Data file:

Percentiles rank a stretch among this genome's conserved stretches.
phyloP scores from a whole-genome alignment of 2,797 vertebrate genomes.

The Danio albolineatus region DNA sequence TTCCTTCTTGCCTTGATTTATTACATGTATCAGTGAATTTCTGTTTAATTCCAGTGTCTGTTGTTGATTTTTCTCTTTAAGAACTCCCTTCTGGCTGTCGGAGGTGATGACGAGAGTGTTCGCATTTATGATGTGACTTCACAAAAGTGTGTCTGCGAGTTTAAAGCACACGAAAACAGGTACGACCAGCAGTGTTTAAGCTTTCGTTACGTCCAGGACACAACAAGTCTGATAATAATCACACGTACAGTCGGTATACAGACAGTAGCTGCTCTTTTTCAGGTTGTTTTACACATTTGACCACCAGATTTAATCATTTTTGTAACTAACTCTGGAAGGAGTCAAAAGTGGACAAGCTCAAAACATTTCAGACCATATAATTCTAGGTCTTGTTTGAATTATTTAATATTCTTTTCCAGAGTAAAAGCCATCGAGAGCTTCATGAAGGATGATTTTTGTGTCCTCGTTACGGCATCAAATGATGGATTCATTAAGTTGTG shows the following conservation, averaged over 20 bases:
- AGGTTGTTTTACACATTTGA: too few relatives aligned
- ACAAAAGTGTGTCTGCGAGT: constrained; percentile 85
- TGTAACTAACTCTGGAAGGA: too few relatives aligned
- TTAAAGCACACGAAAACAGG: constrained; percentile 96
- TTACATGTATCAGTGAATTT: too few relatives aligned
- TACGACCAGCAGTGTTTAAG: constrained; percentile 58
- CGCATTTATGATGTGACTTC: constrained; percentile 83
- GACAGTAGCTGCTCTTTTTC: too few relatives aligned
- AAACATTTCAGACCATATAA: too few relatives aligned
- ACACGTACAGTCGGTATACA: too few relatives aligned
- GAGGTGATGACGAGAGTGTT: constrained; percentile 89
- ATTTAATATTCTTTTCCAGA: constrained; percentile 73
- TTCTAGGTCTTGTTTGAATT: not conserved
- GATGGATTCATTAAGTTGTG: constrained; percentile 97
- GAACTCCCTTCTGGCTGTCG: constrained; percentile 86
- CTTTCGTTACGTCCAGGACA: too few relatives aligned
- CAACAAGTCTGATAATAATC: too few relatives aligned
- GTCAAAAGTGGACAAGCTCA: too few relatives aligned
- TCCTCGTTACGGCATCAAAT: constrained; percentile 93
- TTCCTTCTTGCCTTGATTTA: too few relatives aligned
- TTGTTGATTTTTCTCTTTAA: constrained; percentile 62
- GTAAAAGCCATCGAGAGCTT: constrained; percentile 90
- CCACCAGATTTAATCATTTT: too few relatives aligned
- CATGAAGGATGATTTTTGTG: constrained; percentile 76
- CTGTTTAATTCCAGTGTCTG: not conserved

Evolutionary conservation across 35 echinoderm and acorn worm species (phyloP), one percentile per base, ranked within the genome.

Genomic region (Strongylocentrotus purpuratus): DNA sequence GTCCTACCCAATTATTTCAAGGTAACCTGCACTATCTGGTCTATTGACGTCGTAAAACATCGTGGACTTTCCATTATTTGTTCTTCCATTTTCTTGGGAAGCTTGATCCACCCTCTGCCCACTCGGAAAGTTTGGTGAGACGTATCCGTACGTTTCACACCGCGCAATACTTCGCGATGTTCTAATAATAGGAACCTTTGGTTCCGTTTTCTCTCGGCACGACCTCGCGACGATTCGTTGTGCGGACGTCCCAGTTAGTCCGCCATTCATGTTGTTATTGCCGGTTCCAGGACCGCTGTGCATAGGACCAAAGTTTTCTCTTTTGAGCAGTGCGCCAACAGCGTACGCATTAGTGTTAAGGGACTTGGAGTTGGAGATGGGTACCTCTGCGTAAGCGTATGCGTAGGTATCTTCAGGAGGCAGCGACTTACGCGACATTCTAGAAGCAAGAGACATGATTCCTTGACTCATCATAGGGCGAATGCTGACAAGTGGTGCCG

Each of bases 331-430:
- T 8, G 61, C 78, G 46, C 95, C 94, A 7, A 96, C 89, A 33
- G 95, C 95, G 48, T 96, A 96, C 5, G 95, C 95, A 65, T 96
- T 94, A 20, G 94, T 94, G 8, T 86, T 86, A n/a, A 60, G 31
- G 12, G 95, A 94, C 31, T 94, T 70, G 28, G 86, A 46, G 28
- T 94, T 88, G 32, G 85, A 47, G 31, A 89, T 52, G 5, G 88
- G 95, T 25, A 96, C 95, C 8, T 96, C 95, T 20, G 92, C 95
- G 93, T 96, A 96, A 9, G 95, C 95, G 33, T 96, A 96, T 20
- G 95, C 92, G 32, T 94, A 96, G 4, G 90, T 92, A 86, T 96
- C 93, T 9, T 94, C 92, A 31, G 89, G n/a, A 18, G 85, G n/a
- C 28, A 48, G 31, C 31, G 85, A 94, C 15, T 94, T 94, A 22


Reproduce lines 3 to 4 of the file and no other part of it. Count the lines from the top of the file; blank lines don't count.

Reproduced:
The Danio albolineatus region DNA sequence TTCCTTCTTGCCTTGATTTATTACATGTATCAGTGAATTTCTGTTTAATTCCAGTGTCTGTTGTTGATTTTTCTCTTTAAGAACTCCCTTCTGGCTGTCGGAGGTGATGACGAGAGTGTTCGCATTTATGATGTGACTTCACAAAAGTGTGTCTGCGAGTTTAAAGCACACGAAAACAGGTACGACCAGCAGTGTTTAAGCTTTCGTTACGTCCAGGACACAACAAGTCTGATAATAATCACACGTACAGTCGGTATACAGACAGTAGCTGCTCTTTTTCAGGTTGTTTTACACATTTGACCACCAGATTTAATCATTTTTGTAACTAACTCTGGAAGGAGTCAAAAGTGGACAAGCTCAAAACATTTCAGACCATATAATTCTAGGTCTTGTTTGAATTATTTAATATTCTTTTCCAGAGTAAAAGCCATCGAGAGCTTCATGAAGGATGATTTTTGTGTCCTCGTTACGGCATCAAATGATGGATTCATTAAGTTGTG shows the following conservation, averaged over 20 bases:
- AGGTTGTTTTACACATTTGA: too few relatives aligned